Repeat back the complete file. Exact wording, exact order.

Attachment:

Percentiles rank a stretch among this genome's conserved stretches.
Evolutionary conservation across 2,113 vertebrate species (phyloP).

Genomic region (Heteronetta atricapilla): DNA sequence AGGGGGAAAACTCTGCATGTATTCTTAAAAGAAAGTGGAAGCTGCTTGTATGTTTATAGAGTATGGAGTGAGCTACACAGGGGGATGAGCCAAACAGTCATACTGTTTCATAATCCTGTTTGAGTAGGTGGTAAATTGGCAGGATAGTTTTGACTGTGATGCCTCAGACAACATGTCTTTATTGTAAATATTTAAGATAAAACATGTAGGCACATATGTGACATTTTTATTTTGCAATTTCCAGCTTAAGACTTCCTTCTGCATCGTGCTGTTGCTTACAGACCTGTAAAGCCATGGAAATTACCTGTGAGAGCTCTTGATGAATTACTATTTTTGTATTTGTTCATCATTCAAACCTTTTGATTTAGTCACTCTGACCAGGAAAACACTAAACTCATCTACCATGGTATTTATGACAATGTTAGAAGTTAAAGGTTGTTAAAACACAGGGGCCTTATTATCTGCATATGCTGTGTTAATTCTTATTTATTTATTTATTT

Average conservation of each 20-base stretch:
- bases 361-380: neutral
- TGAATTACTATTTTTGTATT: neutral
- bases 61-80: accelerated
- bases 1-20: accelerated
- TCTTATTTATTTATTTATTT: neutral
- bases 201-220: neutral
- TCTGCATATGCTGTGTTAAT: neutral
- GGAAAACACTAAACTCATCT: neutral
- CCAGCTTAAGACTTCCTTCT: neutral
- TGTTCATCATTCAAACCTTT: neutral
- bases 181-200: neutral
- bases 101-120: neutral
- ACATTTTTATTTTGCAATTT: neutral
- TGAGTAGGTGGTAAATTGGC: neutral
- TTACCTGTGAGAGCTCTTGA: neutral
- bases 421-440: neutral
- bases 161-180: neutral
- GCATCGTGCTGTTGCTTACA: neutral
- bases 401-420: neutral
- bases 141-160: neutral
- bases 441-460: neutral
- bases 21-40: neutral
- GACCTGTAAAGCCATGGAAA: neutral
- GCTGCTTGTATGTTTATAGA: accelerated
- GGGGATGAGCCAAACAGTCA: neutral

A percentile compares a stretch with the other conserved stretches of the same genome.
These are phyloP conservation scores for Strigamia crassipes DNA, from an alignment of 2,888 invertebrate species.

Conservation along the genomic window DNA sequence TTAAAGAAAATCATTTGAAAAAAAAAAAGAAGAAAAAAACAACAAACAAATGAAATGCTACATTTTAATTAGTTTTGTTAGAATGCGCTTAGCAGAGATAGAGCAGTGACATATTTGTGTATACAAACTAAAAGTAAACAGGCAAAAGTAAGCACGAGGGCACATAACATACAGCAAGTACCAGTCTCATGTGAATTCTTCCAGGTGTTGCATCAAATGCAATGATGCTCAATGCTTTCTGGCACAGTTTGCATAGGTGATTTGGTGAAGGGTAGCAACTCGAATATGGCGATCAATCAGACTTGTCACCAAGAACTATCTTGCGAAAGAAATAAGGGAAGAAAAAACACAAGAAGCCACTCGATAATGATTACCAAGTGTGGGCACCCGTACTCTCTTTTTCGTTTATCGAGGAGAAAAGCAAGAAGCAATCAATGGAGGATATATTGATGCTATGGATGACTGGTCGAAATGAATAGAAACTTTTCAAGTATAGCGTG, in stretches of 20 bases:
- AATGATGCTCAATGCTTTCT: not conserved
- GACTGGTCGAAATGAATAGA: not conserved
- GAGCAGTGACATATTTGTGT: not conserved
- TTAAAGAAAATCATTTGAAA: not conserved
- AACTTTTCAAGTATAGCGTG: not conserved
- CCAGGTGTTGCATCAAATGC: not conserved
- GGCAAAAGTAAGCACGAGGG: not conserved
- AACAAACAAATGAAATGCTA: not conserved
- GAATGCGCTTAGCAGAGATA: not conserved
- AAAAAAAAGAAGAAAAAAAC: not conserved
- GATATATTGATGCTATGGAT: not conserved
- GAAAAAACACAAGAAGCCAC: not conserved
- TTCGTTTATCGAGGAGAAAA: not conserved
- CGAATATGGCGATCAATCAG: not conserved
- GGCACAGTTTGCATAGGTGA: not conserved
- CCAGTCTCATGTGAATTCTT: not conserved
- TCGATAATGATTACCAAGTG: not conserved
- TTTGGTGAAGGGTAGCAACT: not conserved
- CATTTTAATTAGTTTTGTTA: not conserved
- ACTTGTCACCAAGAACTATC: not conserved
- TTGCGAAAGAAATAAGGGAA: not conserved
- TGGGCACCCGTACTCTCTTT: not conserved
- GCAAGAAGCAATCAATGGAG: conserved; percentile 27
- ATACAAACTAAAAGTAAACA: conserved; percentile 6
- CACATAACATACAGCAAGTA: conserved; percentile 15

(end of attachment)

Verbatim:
Percentiles rank a stretch among this genome's conserved stretches.
Evolutionary conservation across 2,113 vertebrate species (phyloP).

Genomic region (Heteronetta atricapilla): DNA sequence AGGGGGAAAACTCTGCATGTATTCTTAAAAGAAAGTGGAAGCTGCTTGTATGTTTATAGAGTATGGAGTGAGCTACACAGGGGGATGAGCCAAACAGTCATACTGTTTCATAATCCTGTTTGAGTAGGTGGTAAATTGGCAGGATAGTTTTGACTGTGATGCCTCAGACAACATGTCTTTATTGTAAATATTTAAGATAAAACATGTAGGCACATATGTGACATTTTTATTTTGCAATTTCCAGCTTAAGACTTCCTTCTGCATCGTGCTGTTGCTTACAGACCTGTAAAGCCATGGAAATTACCTGTGAGAGCTCTTGATGAATTACTATTTTTGTATTTGTTCATCATTCAAACCTTTTGATTTAGTCACTCTGACCAGGAAAACACTAAACTCATCTACCATGGTATTTATGACAATGTTAGAAGTTAAAGGTTGTTAAAACACAGGGGCCTTATTATCTGCATATGCTGTGTTAATTCTTATTTATTTATTTATTT

Average conservation of each 20-base stretch:
- bases 361-380: neutral
- TGAATTACTATTTTTGTATT: neutral
- bases 61-80: accelerated
- bases 1-20: accelerated
- TCTTATTTATTTATTTATTT: neutral
- bases 201-220: neutral
- TCTGCATATGCTGTGTTAAT: neutral
- GGAAAACACTAAACTCATCT: neutral
- CCAGCTTAAGACTTCCTTCT: neutral
- TGTTCATCATTCAAACCTTT: neutral
- bases 181-200: neutral
- bases 101-120: neutral
- ACATTTTTATTTTGCAATTT: neutral
- TGAGTAGGTGGTAAATTGGC: neutral
- TTACCTGTGAGAGCTCTTGA: neutral
- bases 421-440: neutral
- bases 161-180: neutral
- GCATCGTGCTGTTGCTTACA: neutral
- bases 401-420: neutral
- bases 141-160: neutral
- bases 441-460: neutral
- bases 21-40: neutral
- GACCTGTAAAGCCATGGAAA: neutral
- GCTGCTTGTATGTTTATAGA: accelerated
- GGGGATGAGCCAAACAGTCA: neutral

A percentile compares a stretch with the other conserved stretches of the same genome.
These are phyloP conservation scores for Strigamia crassipes DNA, from an alignment of 2,888 invertebrate species.

Conservation along the genomic window DNA sequence TTAAAGAAAATCATTTGAAAAAAAAAAAGAAGAAAAAAACAACAAACAAATGAAATGCTACATTTTAATTAGTTTTGTTAGAATGCGCTTAGCAGAGATAGAGCAGTGACATATTTGTGTATACAAACTAAAAGTAAACAGGCAAAAGTAAGCACGAGGGCACATAACATACAGCAAGTACCAGTCTCATGTGAATTCTTCCAGGTGTTGCATCAAATGCAATGATGCTCAATGCTTTCTGGCACAGTTTGCATAGGTGATTTGGTGAAGGGTAGCAACTCGAATATGGCGATCAATCAGACTTGTCACCAAGAACTATCTTGCGAAAGAAATAAGGGAAGAAAAAACACAAGAAGCCACTCGATAATGATTACCAAGTGTGGGCACCCGTACTCTCTTTTTCGTTTATCGAGGAGAAAAGCAAGAAGCAATCAATGGAGGATATATTGATGCTATGGATGACTGGTCGAAATGAATAGAAACTTTTCAAGTATAGCGTG, in stretches of 20 bases:
- AATGATGCTCAATGCTTTCT: not conserved
- GACTGGTCGAAATGAATAGA: not conserved
- GAGCAGTGACATATTTGTGT: not conserved
- TTAAAGAAAATCATTTGAAA: not conserved
- AACTTTTCAAGTATAGCGTG: not conserved
- CCAGGTGTTGCATCAAATGC: not conserved
- GGCAAAAGTAAGCACGAGGG: not conserved
- AACAAACAAATGAAATGCTA: not conserved
- GAATGCGCTTAGCAGAGATA: not conserved
- AAAAAAAAGAAGAAAAAAAC: not conserved
- GATATATTGATGCTATGGAT: not conserved
- GAAAAAACACAAGAAGCCAC: not conserved
- TTCGTTTATCGAGGAGAAAA: not conserved
- CGAATATGGCGATCAATCAG: not conserved
- GGCACAGTTTGCATAGGTGA: not conserved
- CCAGTCTCATGTGAATTCTT: not conserved
- TCGATAATGATTACCAAGTG: not conserved
- TTTGGTGAAGGGTAGCAACT: not conserved
- CATTTTAATTAGTTTTGTTA: not conserved
- ACTTGTCACCAAGAACTATC: not conserved
- TTGCGAAAGAAATAAGGGAA: not conserved
- TGGGCACCCGTACTCTCTTT: not conserved
- GCAAGAAGCAATCAATGGAG: conserved; percentile 27
- ATACAAACTAAAAGTAAACA: conserved; percentile 6
- CACATAACATACAGCAAGTA: conserved; percentile 15